Marco Silva says he will “demand a lot" from his players as he introduces his high-intensity brand of football to Everton.
Portuguese Silva was appointed as the Club’s new manager on Thursday and immediately outlined his commitment and dedication to the job.
The 40-year-old expects similar industry and application from his staff and players "in every single moment”, with Silva determined to mould a winning Everton team which can meet the ambitions of the Club and its supporters.
Silva launched his managerial career by leading Estoril out of Portugal’s second division as champions in his first season at the helm in 2011/12.
He subsequently guided the small Greater Lisbon team to fifth and fourth-place Primeira Liga finishes – achieving European qualification for the first time in the club's history – despite Estoril being widely tipped for a swift return to the second tier.
Silva left Estoril for Sporting Lisbon, where he won the 2015 Portuguese Cup to deliver silverware to Sporting for the first time in seven years, before masterminding Olympiakos’ runaway Greek title-winning campaign in 2015/16.
He moved to the Premier League with Hull City and quickly improved the results of a struggling team by implementing a fast and fluid style of football, and similarly transformed Watford with his expansive, hard-working methods, after taking charge of the Hornets in summer 2017.
“For me, there is a fantastic word to describe everything – demand,” Silva told evertontv.
"I think every day, every single moment, from when we start in pre-season, every single moment from when we start working, we need to be demanding.
“Firstly, I am demanding from myself and my staff, and I will demand a lot from our players. Even everybody who works to support our squad, we need to be strong and demanding all the time. Because football matches today are really hard to win and all the details will make the difference. We need to be aware of what to expect.”
Silva’s teams have been renowned for their consistently fearless and positive outlook throughout his coaching career.
His Olympiakos side won 28 of 30 league matches, scoring 81 goals and conceding a miserly 16, to win the championship by 30 points from closest challengers Panathinaikos.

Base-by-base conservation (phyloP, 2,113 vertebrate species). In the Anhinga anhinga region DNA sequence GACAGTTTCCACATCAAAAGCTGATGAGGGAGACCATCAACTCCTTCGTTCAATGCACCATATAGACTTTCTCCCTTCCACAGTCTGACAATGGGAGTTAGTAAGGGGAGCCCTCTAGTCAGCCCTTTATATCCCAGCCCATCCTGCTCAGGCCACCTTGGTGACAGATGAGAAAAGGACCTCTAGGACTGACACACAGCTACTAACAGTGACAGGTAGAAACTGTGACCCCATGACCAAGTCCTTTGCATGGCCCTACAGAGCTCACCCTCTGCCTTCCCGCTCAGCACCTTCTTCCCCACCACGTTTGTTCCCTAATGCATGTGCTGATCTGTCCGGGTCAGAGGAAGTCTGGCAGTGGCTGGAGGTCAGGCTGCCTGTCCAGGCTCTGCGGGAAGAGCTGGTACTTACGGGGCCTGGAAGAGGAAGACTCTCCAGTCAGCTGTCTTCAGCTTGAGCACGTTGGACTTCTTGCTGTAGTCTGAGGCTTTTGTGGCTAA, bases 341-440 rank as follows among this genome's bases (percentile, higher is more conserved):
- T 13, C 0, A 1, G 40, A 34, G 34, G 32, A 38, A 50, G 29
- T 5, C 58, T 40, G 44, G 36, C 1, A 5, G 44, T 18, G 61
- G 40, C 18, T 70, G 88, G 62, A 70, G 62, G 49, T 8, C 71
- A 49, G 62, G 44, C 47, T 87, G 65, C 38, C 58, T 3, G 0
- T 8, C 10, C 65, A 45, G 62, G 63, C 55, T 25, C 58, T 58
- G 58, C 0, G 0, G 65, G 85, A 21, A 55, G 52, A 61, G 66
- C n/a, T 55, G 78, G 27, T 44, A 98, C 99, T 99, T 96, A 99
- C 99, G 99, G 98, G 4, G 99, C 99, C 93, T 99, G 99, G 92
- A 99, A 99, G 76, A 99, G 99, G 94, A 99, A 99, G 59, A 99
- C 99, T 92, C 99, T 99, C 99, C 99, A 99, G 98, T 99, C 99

Silva’s Sporting recovered a two-goal deficit to overcome Braga in the Portuguese Cup final, while the high-point of Estoril’s marvellous second Primeira Liga season came when Silva engineered a 1-0 win at Porto – the first time in six years and 81 league matches the two-times European Cup winners had been toppled in their hostile Estadio do Dragao.
The manager claimed 21 points from 18 matches in charge of previously ailing Hull and oversaw a terrific sequence of results at Watford, losing only to eventual champions Manchester City in his first eight Premier League games as boss.
“It is important to talk about desire,” said Silva. “And, for me, when you talk about desire, you can talk about ambition, commitment and attitude – all these things that you can expect are important in our team.
“After, you can talk about style. My style is to play to win matches, of course. And, for me, it is clear that if we play better than our opponent, if we have better football than our opponent, then we are closer to winning the match.
“Of course, that is not 100 per cent because in football some things are not easy to explain but I believe that if you play better than your opponent, you are closer to winning the match.”
Silva has signed a deal to keep him at Goodison Park until at least June 2021 and will be joined by assistant manager João Pedro, goalkeeping coach Hugo Oliveira, technical scout Antonis Lemonakis and fitness coach Pedro Conceição.
“I can say that I am really excited to start and looking forward to that,” added Silva. “Of course, I know the responsibility of being Everton manager. I know what is behind me, I know the big-club history and what the fans expect, as well.
“That is really important for me and important to feel that confidence in my work.”